And that, in brief, is the problem: there’s a real lack of understanding about how to write so people can read it.  I’ll take a boring plot, I’ll even take the final revelation herein being dull past the point of even vague distraction (that telephone call at 7:45, incidentally, plays a minor part…), but the sheer poorness of the writing is interminable.  Vivian loves a comma almost as much as he loves a long, breathless descriptive sentence to open his chapters; clearly he’s under the impression this sets the tone, as it is repeated almost without exception (the second sentence of chapter 3 is 68 words long and contains eleven clauses…I had to read it five times!).  There’s no real attempt to muster this narrative into anything approaching a decent experience for the observer, and so this observer really finds it too difficult to recommend on almost any grounds.

The start of that London thread — and there’s far better to read if that’s your poison — and the occasional Norman Berrow-esque humanising of his policemen through an expression of frustration or disgust with the witnesses and suspects they’re dealt (which is sort of meta, I guess, but doubtless not deliberately) aside, Vivian gives you nothing here that’s worth the effort, however meagre, of galvanising your faculties to retain, against your better judgement, the will and interest of sorting through the vagaries of a plot that, against, one can’t help but suspect, the advice of anyone in an editorial role, remains unfocussed and torpid, and he’s really not helped by sentences like this, which, for some reason, spring up like weeds amidst all the cracks in his plotting, reasoning, and writing.  One to miss.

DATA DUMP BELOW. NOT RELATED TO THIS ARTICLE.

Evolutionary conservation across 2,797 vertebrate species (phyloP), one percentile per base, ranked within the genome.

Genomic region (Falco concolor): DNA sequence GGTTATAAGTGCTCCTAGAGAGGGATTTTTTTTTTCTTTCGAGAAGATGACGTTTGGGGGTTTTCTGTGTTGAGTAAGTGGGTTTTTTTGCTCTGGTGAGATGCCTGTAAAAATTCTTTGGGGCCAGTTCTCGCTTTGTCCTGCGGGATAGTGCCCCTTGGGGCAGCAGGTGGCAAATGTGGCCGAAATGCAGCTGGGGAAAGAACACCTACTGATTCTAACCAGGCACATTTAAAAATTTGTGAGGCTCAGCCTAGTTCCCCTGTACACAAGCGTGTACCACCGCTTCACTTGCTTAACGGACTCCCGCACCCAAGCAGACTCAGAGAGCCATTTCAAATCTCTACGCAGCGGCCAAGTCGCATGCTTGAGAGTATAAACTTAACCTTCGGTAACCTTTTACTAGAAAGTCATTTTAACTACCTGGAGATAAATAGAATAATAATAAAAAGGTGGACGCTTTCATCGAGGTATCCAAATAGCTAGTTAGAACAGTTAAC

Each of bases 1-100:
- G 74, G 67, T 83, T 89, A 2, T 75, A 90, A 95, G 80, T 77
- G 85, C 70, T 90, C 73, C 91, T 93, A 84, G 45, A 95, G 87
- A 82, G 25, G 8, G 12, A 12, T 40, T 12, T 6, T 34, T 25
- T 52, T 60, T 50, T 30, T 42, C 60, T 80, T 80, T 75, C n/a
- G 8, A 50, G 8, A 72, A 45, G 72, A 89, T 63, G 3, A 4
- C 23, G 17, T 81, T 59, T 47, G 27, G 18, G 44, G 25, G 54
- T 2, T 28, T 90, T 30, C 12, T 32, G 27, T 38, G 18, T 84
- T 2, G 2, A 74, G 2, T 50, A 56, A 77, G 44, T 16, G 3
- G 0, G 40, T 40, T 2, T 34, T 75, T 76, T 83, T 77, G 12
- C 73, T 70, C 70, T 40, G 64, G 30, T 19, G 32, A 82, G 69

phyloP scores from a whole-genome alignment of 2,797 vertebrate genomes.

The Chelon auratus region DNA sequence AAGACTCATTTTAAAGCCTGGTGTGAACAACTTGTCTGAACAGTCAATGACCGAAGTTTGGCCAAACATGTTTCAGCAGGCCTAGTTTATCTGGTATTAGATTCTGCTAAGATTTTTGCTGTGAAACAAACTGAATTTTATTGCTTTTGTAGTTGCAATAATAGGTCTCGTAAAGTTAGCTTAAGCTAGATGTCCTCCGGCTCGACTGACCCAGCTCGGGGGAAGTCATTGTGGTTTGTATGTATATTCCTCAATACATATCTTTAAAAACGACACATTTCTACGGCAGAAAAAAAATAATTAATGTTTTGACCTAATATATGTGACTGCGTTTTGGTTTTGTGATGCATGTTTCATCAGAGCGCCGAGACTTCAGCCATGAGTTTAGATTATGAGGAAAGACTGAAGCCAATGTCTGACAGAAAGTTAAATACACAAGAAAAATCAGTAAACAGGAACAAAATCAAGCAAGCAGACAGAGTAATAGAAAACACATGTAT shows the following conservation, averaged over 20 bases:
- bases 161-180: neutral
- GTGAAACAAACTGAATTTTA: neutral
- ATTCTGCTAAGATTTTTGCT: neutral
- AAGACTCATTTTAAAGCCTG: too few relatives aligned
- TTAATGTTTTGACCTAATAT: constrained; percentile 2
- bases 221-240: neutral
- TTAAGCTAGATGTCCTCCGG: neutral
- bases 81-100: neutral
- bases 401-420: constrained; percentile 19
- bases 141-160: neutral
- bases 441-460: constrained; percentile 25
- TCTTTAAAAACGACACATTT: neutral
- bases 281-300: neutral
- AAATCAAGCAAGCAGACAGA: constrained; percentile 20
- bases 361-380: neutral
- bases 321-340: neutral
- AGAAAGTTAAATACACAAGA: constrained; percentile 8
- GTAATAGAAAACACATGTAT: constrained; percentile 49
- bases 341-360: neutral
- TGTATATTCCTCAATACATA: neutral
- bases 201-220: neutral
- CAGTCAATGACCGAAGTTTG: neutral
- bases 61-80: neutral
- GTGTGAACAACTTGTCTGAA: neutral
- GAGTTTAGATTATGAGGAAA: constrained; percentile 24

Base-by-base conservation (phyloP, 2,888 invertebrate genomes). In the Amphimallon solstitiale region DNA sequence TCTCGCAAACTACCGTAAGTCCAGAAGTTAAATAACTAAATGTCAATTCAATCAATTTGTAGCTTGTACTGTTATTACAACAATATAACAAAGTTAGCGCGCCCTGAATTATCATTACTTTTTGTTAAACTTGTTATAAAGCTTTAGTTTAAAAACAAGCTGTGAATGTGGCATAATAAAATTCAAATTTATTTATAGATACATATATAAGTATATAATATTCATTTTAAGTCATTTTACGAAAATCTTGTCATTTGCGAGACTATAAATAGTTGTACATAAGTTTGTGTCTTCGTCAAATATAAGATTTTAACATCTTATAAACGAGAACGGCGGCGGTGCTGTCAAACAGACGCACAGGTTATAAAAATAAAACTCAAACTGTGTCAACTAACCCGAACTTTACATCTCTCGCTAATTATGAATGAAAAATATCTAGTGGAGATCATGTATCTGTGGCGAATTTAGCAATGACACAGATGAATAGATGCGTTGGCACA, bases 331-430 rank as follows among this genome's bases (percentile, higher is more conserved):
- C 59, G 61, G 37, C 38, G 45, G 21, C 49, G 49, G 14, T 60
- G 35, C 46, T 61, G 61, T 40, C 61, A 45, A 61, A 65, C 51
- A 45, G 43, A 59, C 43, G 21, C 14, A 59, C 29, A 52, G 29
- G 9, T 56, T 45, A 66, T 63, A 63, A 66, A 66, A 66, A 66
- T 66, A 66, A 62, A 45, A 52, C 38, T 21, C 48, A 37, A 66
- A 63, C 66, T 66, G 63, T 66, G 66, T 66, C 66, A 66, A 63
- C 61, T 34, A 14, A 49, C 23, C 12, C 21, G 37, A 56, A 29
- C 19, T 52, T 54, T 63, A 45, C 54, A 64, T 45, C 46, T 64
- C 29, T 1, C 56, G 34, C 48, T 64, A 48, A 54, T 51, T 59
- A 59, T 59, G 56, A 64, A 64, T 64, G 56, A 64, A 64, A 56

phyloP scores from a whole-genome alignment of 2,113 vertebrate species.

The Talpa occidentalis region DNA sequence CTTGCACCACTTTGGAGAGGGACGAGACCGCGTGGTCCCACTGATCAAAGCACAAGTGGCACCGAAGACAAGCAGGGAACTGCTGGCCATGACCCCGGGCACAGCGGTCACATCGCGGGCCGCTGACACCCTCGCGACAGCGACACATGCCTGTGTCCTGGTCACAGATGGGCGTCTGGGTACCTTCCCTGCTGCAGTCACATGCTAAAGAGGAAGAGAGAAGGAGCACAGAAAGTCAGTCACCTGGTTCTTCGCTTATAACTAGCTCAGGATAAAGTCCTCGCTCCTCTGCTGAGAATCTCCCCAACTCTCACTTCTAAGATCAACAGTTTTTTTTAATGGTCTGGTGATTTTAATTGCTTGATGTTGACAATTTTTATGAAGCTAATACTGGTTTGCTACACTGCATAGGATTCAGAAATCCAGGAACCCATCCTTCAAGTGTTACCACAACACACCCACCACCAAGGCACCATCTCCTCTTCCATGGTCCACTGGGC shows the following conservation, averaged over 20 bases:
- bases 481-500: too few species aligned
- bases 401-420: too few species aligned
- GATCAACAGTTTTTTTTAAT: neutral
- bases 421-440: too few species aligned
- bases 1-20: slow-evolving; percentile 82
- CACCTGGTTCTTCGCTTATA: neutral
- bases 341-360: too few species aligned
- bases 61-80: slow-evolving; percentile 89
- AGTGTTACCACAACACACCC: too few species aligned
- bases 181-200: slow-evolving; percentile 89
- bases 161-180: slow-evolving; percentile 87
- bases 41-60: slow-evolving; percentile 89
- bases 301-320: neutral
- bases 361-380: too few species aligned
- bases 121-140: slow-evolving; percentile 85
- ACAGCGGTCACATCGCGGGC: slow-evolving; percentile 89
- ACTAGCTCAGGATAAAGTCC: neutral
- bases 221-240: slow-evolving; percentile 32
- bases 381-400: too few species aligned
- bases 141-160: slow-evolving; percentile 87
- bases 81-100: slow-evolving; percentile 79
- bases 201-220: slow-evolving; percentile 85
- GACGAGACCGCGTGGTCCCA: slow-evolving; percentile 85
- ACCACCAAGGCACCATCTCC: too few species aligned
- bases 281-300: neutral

star filledstarsstarsstarsstars

I submit this book for the Vintage Cover Scavenger Hunt 2017 at My Reader’s Block under the category Bloodstains.

For the Follow the Clues Mystery Challenge, this links to last week’s The Guggenheim Mystery because…hmmm, how to put this?  The guilty parties are involved in the investigation in the same way…?  That’s general enough to preclude spoiling anything, I think.